The mission of the foundation is to make education freely available to all. Guided by the belief that technology has the potential to circumvent barriers that prevent many individuals from participating in traditional schooling models, the foundation is committed to developing and advancing inventive and effective ways of harnessing technology in order to drive the cost of education down to zero.[6]


On its website, the foundation offers 317 free, college-level courses, which are selected as typical courses in high enrollment majors at traditional U.S. colleges.[7] The foundation's course catalog is designed to be as open as possible, with all content accessible without needing to register or log into the website. Their system has been described as "easy to use and straightforward" making use of a simple interface, clear directions and a visual representation of how complete course materials are.[2]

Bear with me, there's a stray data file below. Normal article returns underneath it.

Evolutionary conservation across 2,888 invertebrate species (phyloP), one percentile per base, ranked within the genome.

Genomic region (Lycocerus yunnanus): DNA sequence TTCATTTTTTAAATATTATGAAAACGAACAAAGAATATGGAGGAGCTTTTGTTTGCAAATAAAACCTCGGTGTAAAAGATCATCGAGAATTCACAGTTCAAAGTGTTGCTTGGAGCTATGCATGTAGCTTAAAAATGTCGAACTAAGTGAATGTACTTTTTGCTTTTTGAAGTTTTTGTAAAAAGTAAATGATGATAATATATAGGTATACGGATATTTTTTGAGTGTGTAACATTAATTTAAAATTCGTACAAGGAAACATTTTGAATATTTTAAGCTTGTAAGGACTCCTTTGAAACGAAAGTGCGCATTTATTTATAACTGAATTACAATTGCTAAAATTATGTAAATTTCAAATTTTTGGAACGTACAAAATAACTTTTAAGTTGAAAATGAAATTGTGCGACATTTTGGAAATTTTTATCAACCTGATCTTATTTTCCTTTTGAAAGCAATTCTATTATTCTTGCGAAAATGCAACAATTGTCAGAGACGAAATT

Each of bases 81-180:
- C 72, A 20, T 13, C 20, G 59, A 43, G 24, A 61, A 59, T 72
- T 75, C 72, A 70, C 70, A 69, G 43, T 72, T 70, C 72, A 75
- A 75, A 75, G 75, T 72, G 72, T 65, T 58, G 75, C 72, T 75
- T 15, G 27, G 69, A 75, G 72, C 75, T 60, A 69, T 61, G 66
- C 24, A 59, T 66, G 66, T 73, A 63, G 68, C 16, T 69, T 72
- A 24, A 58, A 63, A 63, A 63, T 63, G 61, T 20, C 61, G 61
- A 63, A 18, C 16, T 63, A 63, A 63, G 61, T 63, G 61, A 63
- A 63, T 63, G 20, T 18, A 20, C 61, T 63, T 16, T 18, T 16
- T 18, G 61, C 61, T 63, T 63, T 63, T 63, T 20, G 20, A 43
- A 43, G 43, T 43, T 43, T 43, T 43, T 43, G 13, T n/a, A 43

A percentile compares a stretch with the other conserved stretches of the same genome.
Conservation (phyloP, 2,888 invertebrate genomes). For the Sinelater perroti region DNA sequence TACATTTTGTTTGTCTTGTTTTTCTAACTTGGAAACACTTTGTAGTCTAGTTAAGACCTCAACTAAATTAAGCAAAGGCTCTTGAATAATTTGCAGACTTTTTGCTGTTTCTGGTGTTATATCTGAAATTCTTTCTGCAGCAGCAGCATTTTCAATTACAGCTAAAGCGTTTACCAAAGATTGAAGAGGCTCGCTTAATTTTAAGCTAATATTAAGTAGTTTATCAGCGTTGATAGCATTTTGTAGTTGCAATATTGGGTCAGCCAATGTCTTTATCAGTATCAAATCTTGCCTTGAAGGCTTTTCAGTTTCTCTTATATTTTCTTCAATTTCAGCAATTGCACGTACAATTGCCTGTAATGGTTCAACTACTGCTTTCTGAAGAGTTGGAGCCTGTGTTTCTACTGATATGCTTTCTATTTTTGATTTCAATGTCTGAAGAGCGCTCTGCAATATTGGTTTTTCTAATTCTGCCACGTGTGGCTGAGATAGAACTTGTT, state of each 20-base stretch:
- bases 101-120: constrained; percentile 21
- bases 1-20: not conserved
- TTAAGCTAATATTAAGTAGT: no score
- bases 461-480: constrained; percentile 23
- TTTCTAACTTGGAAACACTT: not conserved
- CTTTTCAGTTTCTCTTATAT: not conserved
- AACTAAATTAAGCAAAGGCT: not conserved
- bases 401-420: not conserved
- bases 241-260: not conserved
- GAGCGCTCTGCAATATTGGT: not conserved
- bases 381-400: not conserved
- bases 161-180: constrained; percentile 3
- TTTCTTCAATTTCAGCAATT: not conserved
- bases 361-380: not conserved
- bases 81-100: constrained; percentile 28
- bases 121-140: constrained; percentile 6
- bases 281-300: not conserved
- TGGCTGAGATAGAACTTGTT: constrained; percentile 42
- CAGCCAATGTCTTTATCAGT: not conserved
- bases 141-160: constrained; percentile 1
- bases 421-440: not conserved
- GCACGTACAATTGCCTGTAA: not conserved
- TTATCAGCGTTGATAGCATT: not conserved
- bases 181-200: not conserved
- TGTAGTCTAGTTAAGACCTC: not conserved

The foundation works with consultants to design the courses. These consultants are typically university and college faculty members or subject experts. The course design process begins with a college faculty member developing a blueprint for the course. The consultant then researches open educational resources (OER) to supply the course with lectures, texts, and other resources. If suitable texts and documents are not found, the foundation works with faculty to compile new materials which it in turn releases to the OER community under a Creative Commons license.[8] Each course is also accompanied by an assessment that learners can use both to test their knowledge and to officially demonstrate the knowledge they have gained.[2] In the future, the foundation will begin issuing badges as a form of alternate credentialing.[9]